Opportunity Inflation

Edition: April 2003 - Vol 11 Number 04
Article#: 1497
Author: Repertoire

In February 2000, the last time Repertoire interviewed Mike Racioppi, he had been president of Henry Schein’s Medical Group for only a few months. At that time, the Medical Group’s sales were $700 million and Racioppi was eager to help them grow. Three years later, the Medical Group reports that its 2002 sales were approximately $1.1 billion. So far, a job well done.

With a background in sales, marketing and pharmacy, Racioppi was well-suited to the job. He joined Henry Schein in 1992 as senior director of corporate merchandising, and then moved into the Medical Group, first as vice president of marketing and merchandising, then as vice president and general manager of the Medical Telesales Division. He was appointed president of the Medical Group in late 1999.

Today, Racioppi is responsible for the company’s physician and veterinarian group, which includes:

• Caligor (field sales consultants)

• Veterinary business (primarily telesales, though the veterinary business is expanding into field sales under the Henry Schein name)

• General Injectables and Vaccines (the company’s specialty pharmaceutical injectable and vaccine business, which is expanding into medical/surgical supplies and equipment through telesales)

• Henry Schein Physician Medical Telesales

• Henry Schein Dialysis (both telesales and field sales)

• Henry Schein Special Markets (telesales targeting niche markets, such as occupational health).

Recently, Repertoire spoke with Racioppi about his first three years at the helm of Schein’s Medical Group. Here’s an excerpt from that conversation.

Repertoire: At last summer’s sales meeting, you said that the Medical Group achieved 33 percent growth without any acquisitions over the prior two years. You pointed out that while the market grew at a rate somewhere between 5 percent and 7 percent, your business grew 18 percent in 2001. And you attributed that growth to a number of factors, including the quality of your sales consultants, the addition of new Caligor field sales territories and excellent distribution capabilities. Can you comment on each?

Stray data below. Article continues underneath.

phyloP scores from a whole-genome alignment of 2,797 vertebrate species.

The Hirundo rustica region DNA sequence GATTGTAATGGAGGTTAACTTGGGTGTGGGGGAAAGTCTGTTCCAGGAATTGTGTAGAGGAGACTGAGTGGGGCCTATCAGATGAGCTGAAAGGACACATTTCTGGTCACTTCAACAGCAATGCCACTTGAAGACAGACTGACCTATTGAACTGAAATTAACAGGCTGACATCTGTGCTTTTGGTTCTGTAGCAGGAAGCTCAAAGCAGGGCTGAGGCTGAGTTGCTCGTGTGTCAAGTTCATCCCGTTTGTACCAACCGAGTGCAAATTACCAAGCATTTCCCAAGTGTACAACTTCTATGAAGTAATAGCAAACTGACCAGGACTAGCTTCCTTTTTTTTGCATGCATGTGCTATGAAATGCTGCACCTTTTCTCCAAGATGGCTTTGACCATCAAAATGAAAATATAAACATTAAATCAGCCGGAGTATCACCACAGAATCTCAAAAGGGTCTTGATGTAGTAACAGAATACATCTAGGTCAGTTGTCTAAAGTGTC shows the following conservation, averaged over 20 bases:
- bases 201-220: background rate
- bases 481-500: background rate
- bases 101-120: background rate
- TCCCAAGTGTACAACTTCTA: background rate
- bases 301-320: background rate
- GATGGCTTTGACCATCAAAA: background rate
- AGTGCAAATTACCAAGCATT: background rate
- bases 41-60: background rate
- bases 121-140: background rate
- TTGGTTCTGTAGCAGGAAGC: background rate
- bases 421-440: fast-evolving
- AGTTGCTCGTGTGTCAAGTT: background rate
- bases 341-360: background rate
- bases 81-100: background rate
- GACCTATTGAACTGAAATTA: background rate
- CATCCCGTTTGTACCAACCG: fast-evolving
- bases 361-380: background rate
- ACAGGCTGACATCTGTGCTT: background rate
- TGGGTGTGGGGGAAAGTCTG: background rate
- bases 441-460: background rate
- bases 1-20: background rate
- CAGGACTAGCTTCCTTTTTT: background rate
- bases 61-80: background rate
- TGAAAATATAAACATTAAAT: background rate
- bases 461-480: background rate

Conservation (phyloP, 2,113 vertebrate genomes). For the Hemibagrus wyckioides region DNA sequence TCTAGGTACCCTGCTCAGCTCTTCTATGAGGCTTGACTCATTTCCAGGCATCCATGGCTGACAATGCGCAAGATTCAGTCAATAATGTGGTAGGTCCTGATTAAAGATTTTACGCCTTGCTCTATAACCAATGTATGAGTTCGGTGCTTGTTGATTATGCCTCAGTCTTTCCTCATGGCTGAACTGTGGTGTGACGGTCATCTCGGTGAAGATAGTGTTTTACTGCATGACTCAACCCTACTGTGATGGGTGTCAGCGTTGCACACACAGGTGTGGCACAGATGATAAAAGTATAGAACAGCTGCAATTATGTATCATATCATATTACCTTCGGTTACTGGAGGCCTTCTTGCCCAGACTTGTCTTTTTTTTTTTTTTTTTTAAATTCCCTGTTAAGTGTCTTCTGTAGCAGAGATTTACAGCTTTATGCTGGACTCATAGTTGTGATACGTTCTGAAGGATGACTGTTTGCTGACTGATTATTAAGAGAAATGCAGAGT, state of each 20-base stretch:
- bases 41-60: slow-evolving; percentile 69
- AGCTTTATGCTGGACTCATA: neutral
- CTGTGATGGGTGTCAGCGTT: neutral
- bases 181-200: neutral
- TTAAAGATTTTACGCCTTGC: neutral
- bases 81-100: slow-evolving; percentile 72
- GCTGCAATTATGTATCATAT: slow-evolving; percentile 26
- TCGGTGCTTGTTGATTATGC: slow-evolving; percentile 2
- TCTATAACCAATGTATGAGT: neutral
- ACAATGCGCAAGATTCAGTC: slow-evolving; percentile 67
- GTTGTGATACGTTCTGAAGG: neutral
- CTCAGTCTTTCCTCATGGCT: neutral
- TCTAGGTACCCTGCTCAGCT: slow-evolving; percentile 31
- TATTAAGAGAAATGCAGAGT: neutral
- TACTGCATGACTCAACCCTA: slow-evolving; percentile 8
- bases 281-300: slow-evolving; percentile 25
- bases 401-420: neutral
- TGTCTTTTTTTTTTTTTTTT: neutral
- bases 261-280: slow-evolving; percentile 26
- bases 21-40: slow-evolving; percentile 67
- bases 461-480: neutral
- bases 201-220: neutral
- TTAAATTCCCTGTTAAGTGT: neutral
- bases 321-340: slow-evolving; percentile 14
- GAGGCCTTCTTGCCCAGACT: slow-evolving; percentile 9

Racioppi: Our physician business continues to grow at about three times the rate of the industry. Our growth in 2002 was in the 13- to 14-percent range, compared with an industry average around 3 percent to 5 percent. What are the drivers?

First, the sales consultants, whether they’re in the field or on the phone. We believe we have the best in the industry. We do not put caps on their income, so that attracts certain people to us. And we tend not to hire rookies. There are exceptions, but we tend to hire experienced professionals.

We added close to 50 sales consultants in our Caligor business in 2002, bringing us to about 270 field consultants in 34 states. Those who have joined us – with one or two exceptions – have stayed with us. And those who were already with us – with one or two exceptions – are still with us as well.

Likewise, on the telesales platform, we have experienced very low turnover. And all of our businesses – Caligor, Henry Schein and GIV – are growing at similar rates. We’re very proud of our people.

Our distribution capabilities are second to none. We now operate out of six distribution centers serving 80 percent of our customers with next-day delivery, 99 percent fill rates and over 80,000 SKUs in inventory.

Repertoire: Where did you add Caligor field sales territories?

Racioppi: We put 17 people on the West Coast, where a year ago we had none. We placed 20 in Texas, where again, we had none a year ago. And we added close to 13 field sales consultants in the Midwest and Southeast.

Repertoire: In 2000, acute care sales accounted for approximately $120 million in revenues, or 23 percent of the Medical Group’s revenues. How significant are sales into the acute care market today?

Racioppi: Our hospital business represents about $160 million in sales. We are committed to this business and to growing the acute care side of this business in the New York tri-state region, and expanding our long-term care business nationwide.

Repertoire: Can you explain Henry Schein’s distribution capabilities?

Racioppi: We service our physician customers through five warehouses: Denver, Pa.; Indianapolis, Ind.; Jacksonville, Fla.; Grapevine, Texas; and Reno, Nev., and a specialty warehouse in Bastian, Va. These six centers allow us to provide next-day delivery to 80 percent of the physician offices in the United States.

Repertoire: Did you open up Grapevine and Reno to service the new accounts in Texas and the West Coast?

Racioppi: No, we already had facilities in both places for years. However, we expanded them. The facility in Grapevine had been 135,000 square feet, but we expanded it to over 185,000 square feet. We expanded the Sparks, Nev., facility from 115,000 square feet to close to 175,000 square feet. This was done to help serve our expanding physician customer medical business and our expanding dental business as well.

We opened up our Jacksonville facility last summer with 140,000 square feet, and have already added another 75,000 square feet to it. Our Denver, Pa., facility is 400,000 square feet with 40,000 SKUs, with the option to add another 200,000 square feet, though we don’t see a need to do that yet. And we just opened up a new facility in Indianapolis last summer, after we outgrew the old one. It’s 300,000 square feet.